Egyptian army prepares crackdown on pro-Morsi protests

The camps are the main flashpoints in the confrontation between the army, which toppled Mursi last month, and supporters who demand his reinstatement. Western and Arab mediators and some members of the Egyptian government have been trying to persuade the army to avoid using force to disperse the protesters, who at times can number as much as tens of thousands.

Any further violence would almost certainly deepen Egypt's political crisis and keep the government from dealing with vital issues such as the fragile economy. "State security troops will be deployed around the sit-ins by dawn as a start of procedures that will eventually lead to a dispersal," said a senior security source, adding that the first step will be to surround the camps. Another security source said the decision to take action, just after celebrations following the holy month of Ramadan, came after a meeting between the interior minister and his aides. 

Pro-Morsi protesters refuse to disperse

On Sunday, supporters of ousted Egyptian president Mohamed Morsi rallied to demand his reinstatement, amid last ditch efforts for reconciliation ahead of a threatened crackdown on protests. A large convoy of cars carrying pictures of the deposed president beeped their horns as they drove through a neighbourhood in east Cairo. Hundreds at a women's march in central Cairo chanted against army chief Abdel Fattah al-Sisi who was behind Morsi's overthrow, shouting: "Sisi is a traitor, Sisi is a killer." 

Morsi loyalists, led by the Muslim Brotherhood, have kept up two huge camps in Cairo to protest against the Islamist president's ouster by the military on July 3, with regular demonstrations around the country. They say nothing short of his reinstatement will persuade them to disperse, despite several warnings by the interim leaders that the camps will be dismantled after the Eid al-Fitr holiday, which was to end on Sunday.

In a sign of the mounting tensions, a brief overnight power cut at the main sit-in outside the Rabaa al-Adawiya mosque struck panic among the pro-Morsi demonstrators, with some taking to social media to announce the assault had begun. Protest organisers told AFP that as the electricity went out, they reinforced their barricades, added sandbags to the entrances of the protest site, and sent volunteers to find out what was happening, only to be told it was a false alarm.

The main coalition of Morsi supporters, the Anti-Coup Alliance, said 10 marches would take off from various parts of the capital on Sunday "to defend the electoral legitimacy" of Egypt's first freely elected president. The fresh rallies came as Al-Azhar, Sunni Islam's highest seat of learning, called for reconciliation talks in the latest of a string of attempts to find a peaceful solution to the political deadlock. Al-Azhar's Grand Imam, Ahmed al-Tayyeb, is to begin contacts with political factions on Monday aimed at convincing them to sit down to talks later this week, state media reported.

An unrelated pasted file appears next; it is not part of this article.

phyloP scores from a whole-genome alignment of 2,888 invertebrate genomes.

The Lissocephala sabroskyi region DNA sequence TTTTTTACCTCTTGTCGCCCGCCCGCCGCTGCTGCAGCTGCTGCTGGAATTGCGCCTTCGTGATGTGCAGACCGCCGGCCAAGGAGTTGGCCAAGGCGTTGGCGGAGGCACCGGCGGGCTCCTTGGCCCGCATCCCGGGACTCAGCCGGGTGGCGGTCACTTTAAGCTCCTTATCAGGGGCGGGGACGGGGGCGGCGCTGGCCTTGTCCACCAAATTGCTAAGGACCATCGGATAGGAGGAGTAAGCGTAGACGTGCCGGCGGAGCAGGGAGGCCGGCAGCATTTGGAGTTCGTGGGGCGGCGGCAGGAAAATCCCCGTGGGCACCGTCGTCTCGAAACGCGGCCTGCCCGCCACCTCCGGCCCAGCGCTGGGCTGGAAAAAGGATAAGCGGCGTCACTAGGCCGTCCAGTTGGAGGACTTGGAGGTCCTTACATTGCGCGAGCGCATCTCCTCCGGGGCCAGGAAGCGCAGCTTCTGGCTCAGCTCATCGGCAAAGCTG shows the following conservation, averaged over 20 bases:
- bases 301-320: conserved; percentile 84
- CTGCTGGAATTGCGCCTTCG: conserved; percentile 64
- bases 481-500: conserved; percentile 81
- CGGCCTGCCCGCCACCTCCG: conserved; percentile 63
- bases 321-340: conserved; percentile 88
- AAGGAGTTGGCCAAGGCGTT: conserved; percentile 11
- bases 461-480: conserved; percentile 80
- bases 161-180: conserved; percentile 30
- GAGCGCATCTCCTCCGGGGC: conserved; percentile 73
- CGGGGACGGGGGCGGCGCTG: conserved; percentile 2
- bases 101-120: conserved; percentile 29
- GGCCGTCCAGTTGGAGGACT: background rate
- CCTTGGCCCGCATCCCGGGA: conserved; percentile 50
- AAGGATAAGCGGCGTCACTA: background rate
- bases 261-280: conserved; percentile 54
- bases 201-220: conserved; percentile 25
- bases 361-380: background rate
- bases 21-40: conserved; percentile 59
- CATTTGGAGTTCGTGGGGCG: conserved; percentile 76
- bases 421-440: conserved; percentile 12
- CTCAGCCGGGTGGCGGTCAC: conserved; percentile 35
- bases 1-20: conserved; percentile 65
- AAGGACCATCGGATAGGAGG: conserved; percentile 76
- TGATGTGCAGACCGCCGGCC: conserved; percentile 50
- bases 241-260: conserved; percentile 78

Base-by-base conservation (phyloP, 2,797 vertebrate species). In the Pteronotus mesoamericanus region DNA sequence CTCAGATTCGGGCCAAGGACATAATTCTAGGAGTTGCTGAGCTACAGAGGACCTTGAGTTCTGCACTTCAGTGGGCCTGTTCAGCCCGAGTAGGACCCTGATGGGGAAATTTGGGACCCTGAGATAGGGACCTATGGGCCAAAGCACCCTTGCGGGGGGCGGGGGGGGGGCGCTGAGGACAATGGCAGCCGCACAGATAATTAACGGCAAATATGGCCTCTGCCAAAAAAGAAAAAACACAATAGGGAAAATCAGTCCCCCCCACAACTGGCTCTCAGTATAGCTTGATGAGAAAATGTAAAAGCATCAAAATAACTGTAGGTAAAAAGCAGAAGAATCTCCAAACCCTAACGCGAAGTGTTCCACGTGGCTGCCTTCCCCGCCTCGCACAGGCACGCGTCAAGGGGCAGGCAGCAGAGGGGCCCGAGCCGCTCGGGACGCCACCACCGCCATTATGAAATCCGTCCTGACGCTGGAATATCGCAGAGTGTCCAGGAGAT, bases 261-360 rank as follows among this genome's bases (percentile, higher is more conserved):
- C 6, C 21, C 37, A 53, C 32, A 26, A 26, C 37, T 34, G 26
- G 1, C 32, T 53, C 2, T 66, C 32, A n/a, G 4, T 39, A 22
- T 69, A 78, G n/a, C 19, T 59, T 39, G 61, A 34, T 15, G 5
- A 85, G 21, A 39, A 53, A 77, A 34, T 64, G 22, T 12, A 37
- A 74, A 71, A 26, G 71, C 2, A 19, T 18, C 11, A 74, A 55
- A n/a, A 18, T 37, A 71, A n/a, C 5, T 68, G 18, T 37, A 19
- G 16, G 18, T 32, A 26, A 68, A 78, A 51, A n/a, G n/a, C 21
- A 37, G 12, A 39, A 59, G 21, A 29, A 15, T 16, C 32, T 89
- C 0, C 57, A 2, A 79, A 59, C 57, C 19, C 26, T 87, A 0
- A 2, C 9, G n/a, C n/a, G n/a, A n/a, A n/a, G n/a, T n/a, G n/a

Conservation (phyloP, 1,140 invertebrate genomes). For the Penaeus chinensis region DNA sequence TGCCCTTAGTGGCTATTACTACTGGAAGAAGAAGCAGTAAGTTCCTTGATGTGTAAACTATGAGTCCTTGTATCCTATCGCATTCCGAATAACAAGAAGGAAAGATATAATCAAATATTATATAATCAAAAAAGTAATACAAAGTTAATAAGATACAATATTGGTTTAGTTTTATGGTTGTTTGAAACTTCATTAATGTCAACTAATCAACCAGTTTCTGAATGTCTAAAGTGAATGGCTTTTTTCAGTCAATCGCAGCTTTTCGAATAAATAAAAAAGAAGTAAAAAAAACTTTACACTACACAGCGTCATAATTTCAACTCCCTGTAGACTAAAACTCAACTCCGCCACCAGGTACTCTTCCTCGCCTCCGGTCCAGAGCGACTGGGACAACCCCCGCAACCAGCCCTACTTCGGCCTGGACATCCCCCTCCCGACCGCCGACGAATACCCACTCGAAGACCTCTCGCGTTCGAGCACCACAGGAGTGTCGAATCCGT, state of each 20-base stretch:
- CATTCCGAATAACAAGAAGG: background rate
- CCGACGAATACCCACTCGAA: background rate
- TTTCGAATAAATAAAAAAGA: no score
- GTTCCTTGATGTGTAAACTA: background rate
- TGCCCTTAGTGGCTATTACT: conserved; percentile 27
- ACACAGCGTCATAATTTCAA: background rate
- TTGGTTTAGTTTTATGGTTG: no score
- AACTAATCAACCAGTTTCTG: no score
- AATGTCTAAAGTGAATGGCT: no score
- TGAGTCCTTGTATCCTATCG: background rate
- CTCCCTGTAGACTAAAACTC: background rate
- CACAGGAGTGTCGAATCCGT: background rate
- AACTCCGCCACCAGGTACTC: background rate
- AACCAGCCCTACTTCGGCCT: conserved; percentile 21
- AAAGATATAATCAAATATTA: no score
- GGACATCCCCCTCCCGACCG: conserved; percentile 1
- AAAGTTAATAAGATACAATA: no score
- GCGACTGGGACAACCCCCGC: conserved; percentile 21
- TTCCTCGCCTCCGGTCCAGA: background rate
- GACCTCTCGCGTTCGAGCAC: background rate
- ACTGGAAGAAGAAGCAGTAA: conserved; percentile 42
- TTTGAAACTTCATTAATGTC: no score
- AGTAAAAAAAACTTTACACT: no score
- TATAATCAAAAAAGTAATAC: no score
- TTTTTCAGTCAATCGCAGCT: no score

"Al-Azhar has been studying all the proposals for reconciliation put forward by political and intellectual figures to come up with a compromise formula for all Egyptians," Tayyeb's adviser, Mahmud Azab, told the state-owned Al-Ahram newspaper. But the Muslim Brotherhood is unlikely to accept such an invitation after Al-Azhar sided with the military over Morsi's ouster. Tayyeb appeared with army chief Sisi when he announced on July 3 that Morsi had been deposed and laid out a political roadmap for Egypt's transition which provides for new elections in 2014.

US, EU calls for end to bloodshed

Morsi's turbulent single year in power polarised Egyptians and his ousting by the military only deepened divisions. The Islamist leader was widely criticised for concentrating power in Brotherhood hands and under his tenure Egypt saw political divisions spill out onto the streets in deadly clashes while the economy tumbled. On June 30, millions took to the streets to demand Morsi's ouster, openly calling on the army to remove him. The interim leadership is now under immense pressure at home to crack down on the pro-Morsi protests, and immense pressure from the international community to avoid bloodshed.

Senior US, EU and Arab envoys flew into Cairo in recent weeks to try to persuade the two sides to find a peaceful way out of the crisis. But the government vowed on Wednesday to clear the Islamist protest camps, saying foreign mediation had failed. More than 250 people have been killed in clashes since Morsi's ouster, following days of mass rallies demanding his resignation. The government had already ordered police to end the pro-Morsi protests, which it described as a "national security threat."

Meanwhile, the army pursued a campaign against militants in the lawless Sinai peninsula, with the latest air strikes leaving 25 people dead and injured, the military said. In the town of Touma, witnesses confirmed eight people were killed, with their funerals held Sunday. Militants based mainly in north Sinai near Israel's border have escalated attacks on security forces and other targets since Morsi's ouster. – Reuters – AFP

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Michael Georgy
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